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Moon River and Mom

Kobert, Linda J. MFA, MSN, RN

AJN The American Journal of Nursing: November 2017 - Volume 117 - Issue 11 - p 72
doi: 10.1097/01.NAJ.0000526757.73871.69
Reflections

A nurse caring for her dying mother rediscovers an old source of intimacy and ease.

A nurse caring for her dying mother rediscovers an old source of intimacy and ease.

Linda J. Kobert is research and communications director at the Myositis Association and chief editor of Hospital Drive, the online literary magazine of the University of Virginia School of Medicine. She lives in Charlottesville, VA. Contact author: lkobert@earthlink.net. Reflections is coordinated by Madeleine Mysko, MA, RN: mmysko@comcast.net. Illustration by Barbara Hranilovich.

Figure.

Figure.

Marty, the Meals on Wheels delivery man, walks through the front door just as I'm about to start changing Mom's dressings. He's jovial, likes to talk, says this is such a great job because he gets to meet all kinds of people and loves to hear their stories. “Like you, Millie,” he says to my mother. “How you have such a good voice and sing in the choir.”

Mom doesn't sing in the choir anymore. She hasn't been out of the house in months. She's got cancer. She's dying. Slowly, though, and mercifully, without too much pain. Yet.

She's polite enough while Marty is standing in her living room, looking down on her propped in her recliner, draped with an afghan, still wearing her purple nightgown and bathrobe. It's all she ever wears now.

“I used to sing with a community theater group, too,” she tells him. “Show tunes. ‘Climb Every Mountain,’ ‘Diamonds Are a Girl's Best Friend,’ that kind of thing.”

“‘Ol’ Man River’?” Marty asks.

“Oh sure,” she says. “And lots more.”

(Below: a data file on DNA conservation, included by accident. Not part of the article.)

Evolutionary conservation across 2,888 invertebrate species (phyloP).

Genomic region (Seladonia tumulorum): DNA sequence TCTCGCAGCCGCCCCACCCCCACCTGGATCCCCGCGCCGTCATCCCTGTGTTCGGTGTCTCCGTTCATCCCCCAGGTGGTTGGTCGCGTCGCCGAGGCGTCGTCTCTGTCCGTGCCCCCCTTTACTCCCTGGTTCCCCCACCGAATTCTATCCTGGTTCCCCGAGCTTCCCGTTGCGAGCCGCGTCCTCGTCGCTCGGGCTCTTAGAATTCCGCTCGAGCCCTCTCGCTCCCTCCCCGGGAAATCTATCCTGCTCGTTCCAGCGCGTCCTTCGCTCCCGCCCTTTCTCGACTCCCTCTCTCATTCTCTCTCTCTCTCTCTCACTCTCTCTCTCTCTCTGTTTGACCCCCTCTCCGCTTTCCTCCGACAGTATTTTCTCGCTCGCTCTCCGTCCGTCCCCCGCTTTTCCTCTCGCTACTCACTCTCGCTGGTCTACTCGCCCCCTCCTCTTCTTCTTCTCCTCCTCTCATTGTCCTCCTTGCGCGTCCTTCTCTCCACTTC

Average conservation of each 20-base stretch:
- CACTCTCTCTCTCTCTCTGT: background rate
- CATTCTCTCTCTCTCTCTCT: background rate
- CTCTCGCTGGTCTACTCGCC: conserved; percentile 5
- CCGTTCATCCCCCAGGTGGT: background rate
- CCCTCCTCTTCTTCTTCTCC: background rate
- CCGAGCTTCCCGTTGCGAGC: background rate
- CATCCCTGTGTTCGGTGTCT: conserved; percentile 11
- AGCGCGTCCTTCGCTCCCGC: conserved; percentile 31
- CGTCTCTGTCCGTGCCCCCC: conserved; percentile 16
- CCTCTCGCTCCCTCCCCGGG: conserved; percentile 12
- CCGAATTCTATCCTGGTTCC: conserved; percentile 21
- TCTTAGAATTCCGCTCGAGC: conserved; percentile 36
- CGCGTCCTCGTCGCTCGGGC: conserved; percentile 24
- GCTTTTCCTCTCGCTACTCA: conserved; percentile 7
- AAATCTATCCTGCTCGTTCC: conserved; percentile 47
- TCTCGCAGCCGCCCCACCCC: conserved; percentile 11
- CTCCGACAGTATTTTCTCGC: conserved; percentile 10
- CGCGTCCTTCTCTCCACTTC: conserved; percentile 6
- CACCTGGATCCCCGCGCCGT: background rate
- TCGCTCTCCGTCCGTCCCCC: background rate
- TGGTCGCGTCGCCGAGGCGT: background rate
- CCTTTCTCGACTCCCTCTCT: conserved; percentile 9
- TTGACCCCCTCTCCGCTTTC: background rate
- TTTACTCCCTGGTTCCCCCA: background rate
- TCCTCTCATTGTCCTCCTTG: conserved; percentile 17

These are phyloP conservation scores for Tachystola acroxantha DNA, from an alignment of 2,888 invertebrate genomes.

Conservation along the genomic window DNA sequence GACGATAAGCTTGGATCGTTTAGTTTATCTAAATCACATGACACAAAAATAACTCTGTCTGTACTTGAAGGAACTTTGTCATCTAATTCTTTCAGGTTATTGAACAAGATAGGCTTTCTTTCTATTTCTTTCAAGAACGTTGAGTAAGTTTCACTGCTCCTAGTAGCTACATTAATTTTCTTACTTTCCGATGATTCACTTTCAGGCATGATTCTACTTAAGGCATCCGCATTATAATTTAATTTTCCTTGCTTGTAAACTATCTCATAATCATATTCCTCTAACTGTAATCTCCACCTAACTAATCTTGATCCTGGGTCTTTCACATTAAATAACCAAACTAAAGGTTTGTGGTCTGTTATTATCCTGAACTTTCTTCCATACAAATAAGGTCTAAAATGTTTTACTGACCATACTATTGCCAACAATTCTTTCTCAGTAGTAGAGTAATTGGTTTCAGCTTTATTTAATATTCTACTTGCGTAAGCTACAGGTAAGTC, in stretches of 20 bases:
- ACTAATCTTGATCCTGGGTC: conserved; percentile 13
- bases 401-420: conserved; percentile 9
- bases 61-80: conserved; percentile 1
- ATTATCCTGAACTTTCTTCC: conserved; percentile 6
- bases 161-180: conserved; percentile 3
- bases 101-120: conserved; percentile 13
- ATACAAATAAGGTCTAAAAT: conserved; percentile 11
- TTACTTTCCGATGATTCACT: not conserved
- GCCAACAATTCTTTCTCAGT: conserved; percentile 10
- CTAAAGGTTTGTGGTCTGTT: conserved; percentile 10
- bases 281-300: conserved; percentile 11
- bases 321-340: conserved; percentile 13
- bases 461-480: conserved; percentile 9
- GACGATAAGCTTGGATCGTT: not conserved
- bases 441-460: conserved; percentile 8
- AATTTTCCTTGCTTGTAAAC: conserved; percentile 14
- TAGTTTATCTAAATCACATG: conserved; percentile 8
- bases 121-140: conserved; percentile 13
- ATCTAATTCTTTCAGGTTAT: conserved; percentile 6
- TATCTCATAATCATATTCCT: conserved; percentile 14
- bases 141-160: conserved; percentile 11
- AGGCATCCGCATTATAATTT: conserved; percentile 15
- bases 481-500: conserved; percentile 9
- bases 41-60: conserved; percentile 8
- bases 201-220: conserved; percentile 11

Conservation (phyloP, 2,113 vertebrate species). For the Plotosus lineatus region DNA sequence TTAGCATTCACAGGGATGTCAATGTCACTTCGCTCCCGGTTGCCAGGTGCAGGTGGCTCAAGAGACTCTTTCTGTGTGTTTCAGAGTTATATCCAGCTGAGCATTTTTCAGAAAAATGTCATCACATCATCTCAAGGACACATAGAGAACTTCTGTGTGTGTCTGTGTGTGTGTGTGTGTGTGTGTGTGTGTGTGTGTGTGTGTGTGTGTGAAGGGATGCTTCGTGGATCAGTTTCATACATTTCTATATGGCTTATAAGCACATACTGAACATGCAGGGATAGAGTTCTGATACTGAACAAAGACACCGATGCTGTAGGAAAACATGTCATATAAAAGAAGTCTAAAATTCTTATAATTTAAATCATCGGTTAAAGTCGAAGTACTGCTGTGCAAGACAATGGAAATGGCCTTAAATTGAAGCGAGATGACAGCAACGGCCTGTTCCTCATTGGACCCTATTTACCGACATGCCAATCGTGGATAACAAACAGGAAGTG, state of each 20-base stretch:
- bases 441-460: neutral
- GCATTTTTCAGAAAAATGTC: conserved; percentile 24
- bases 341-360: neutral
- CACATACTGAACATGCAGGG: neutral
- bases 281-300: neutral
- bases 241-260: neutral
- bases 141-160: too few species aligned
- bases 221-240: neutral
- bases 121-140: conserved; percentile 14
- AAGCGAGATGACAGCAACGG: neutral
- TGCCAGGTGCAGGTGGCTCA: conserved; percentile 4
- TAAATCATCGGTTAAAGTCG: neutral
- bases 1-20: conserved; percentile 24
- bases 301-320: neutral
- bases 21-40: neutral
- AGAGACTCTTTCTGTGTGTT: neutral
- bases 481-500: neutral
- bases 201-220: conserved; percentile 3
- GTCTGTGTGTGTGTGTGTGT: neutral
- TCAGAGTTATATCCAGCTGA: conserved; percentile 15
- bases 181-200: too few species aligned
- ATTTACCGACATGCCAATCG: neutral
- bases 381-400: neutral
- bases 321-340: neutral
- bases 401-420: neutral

After he's gone, though, she complains. “He just yammers on. He doesn't know a thing about music.”

It's hard for her to be gracious, I tell myself; she's uncomfortable. Still, I know she's said similar things about me over the years. These days I'm willing to forgive her, though, willing to overlook the unkind comments and criticism that once made me think she was more like the wicked stepmother than the kind and loving fairy godmother I needed.

So I pull on latex gloves and start snipping at the gauze that holds the dressing on her leg. “You should sing,” I tell her. Because it's the one thing she has always been very good at, one thing I can say I admire about my mother: how her voice sounds like flowers bursting into bloom on a warm summer day.

“Now?”

“Yeah. Why not?”

“What should I sing?”

“How about ‘Ol’ Man River’?” Because Marty suggested it and, well, I can't think of another song right this minute.

Her hearing aids don't work very well, though. “‘Moon River’?” she says.

“Sure,” I say. Because it doesn't much matter what song it is; whatever she sings, it will cheer her up.

As I kneel before her recliner, bathing the ugly, seeping lesions that are, I imagine, just like the malignancy that is eating away at the inside of my mother, she starts to croon.

Moon River, wider than a mile. I'm crossing you in style some day.

Her voice is gravelly now, but all I hear is crystalline grace. And while my voice has never been as elegant as hers—“Don't screech, Linda,” she would always command me—I sing along.

Dream maker. You heart breaker…

But all of a sudden I'm choked. Tears are running down my cheeks, and I'm struggling not to let her see me sob. Which surprises the hell out of me. I smooth the soapy cloth over her swollen leg lumpy with lesions, pat it dry, then run my sleeve over my face to catch the drips there. She thinks I'm having a hot flash, that I'm wiping sweat from my brow. My voice quavers, but I keep singing.

Two drifters, off to see the world…

I don't know why I'm crying. Maybe it's because there is such a lot of world to see, but she has seen so little of it. She's always been too scared to venture very far from familiar places. Now she'll never see more of the world than she can see this minute. She'll probably never even make it into her kitchen again.

Maybe I'm crying because I haven't sung with my mom since I was a teenager, standing in front of the sink in that kitchen, up to my elbows in soapy water, washing the dinner dishes while my sisters dried and we all sang Daisy, Daisy, give me your answer do. Mom lifted the plates and glasses into the cupboard and added harmony—notes that came naturally to her ear; she hadn't learned to read music yet.

Or maybe I cry because there's a beatific smile on my mother's face right now, even as I poke at the painful wounds that cover this grotesque appendage that is her leg. And maybe that's enough. Enough for me to forget she's not a fairy godmother. Enough for me to remember she's my mom.

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